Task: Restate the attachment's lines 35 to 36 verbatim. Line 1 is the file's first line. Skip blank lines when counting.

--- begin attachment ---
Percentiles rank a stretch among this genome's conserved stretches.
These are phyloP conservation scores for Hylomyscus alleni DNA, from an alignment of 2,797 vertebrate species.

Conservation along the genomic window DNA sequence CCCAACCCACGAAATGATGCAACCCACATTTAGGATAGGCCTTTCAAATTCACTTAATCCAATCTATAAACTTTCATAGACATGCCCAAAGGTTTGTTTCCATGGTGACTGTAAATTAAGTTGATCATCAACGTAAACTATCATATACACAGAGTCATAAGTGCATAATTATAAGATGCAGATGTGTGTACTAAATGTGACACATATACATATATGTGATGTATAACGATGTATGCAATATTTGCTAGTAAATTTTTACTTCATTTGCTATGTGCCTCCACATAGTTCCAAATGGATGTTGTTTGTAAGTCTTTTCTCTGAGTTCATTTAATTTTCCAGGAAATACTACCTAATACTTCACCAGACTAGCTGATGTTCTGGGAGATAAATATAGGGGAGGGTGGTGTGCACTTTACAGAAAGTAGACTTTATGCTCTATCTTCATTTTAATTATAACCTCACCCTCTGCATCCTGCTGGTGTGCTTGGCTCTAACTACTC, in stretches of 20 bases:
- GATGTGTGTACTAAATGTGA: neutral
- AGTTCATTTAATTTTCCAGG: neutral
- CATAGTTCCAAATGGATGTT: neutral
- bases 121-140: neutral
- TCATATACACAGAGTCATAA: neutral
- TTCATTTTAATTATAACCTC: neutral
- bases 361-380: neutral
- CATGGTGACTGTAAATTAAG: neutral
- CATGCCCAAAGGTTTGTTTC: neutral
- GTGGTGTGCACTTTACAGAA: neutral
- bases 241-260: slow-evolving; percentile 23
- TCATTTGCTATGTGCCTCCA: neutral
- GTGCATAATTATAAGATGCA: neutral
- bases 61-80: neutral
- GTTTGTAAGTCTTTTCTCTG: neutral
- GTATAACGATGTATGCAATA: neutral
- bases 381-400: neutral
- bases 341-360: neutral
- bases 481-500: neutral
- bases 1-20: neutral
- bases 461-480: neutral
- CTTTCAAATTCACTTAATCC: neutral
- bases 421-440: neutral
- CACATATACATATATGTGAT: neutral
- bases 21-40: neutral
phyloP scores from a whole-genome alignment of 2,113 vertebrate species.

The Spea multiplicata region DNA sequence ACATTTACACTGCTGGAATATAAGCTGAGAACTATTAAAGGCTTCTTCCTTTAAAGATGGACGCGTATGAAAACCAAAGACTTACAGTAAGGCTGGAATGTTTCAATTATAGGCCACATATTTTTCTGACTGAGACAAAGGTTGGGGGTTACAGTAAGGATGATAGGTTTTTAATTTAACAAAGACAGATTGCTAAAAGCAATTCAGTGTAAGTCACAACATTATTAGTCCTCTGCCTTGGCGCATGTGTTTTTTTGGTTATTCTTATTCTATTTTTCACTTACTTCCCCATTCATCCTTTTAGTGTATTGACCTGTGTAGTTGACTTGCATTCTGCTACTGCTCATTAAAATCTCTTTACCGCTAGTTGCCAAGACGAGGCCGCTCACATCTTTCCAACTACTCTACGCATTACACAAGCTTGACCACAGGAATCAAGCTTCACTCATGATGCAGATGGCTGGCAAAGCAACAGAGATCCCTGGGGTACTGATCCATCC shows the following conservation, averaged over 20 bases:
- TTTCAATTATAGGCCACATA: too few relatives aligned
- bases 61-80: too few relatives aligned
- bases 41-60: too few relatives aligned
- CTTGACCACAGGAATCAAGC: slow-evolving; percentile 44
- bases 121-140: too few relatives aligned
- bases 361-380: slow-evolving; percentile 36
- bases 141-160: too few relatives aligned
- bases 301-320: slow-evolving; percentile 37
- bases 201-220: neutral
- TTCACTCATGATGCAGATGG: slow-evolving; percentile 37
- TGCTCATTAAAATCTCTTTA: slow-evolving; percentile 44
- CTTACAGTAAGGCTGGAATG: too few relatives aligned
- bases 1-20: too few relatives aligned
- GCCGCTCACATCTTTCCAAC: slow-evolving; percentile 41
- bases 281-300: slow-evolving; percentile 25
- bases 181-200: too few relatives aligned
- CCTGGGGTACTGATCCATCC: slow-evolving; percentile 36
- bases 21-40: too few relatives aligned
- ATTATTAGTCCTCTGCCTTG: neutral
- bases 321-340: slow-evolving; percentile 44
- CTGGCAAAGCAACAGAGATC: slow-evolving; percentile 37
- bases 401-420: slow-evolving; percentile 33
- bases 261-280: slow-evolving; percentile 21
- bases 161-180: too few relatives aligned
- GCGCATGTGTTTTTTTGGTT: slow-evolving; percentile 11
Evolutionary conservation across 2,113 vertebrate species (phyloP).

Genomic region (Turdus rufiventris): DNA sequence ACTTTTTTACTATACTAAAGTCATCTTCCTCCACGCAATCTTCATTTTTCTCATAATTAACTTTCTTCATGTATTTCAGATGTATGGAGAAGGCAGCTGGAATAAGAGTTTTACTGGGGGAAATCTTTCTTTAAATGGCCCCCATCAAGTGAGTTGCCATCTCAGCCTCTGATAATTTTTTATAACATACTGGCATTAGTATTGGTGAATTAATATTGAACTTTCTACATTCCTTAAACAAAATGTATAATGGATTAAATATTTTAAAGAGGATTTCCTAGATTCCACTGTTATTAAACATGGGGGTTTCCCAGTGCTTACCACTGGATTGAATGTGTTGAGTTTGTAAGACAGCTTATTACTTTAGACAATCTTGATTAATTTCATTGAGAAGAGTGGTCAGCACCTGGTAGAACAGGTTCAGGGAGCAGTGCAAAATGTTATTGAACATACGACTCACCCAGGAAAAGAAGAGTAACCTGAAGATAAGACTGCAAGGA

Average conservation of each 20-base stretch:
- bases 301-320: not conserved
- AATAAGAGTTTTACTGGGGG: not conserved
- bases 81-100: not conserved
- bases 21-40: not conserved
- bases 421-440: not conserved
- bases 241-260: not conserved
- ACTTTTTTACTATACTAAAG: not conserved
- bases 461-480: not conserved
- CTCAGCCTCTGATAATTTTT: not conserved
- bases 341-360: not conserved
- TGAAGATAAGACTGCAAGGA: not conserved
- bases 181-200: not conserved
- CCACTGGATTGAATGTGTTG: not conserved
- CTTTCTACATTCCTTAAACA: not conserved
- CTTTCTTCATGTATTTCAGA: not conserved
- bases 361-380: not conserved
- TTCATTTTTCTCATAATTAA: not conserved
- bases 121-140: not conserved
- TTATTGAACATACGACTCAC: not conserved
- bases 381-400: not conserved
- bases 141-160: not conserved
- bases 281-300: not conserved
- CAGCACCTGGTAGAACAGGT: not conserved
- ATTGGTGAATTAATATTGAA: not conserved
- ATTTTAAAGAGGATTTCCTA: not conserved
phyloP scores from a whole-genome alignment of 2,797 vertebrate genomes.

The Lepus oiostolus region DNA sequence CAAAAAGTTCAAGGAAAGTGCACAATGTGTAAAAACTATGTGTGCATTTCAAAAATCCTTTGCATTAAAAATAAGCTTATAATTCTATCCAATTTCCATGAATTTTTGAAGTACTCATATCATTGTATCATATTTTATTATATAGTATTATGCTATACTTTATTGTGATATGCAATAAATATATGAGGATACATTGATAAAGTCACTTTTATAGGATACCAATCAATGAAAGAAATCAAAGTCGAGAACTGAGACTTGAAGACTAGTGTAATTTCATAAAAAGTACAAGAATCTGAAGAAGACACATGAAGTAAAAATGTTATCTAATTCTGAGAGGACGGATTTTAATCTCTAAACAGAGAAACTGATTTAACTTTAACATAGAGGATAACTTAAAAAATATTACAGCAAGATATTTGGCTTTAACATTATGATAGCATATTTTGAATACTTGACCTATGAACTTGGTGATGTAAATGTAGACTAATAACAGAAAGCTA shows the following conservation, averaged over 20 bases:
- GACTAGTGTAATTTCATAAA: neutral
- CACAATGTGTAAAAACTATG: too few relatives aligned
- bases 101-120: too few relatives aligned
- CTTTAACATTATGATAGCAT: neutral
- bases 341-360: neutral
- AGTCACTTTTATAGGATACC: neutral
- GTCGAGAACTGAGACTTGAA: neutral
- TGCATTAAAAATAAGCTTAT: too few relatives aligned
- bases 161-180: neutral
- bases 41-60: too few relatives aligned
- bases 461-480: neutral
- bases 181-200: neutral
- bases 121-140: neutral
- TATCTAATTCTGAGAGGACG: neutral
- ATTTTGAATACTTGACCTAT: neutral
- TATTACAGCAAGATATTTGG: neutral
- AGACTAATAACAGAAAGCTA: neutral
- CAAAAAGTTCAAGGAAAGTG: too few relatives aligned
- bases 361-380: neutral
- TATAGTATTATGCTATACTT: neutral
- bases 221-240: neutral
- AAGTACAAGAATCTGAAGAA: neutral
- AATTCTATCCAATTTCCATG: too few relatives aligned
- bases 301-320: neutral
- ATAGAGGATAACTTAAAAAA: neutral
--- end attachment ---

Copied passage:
- bases 121-140: too few relatives aligned
- bases 361-380: slow-evolving; percentile 36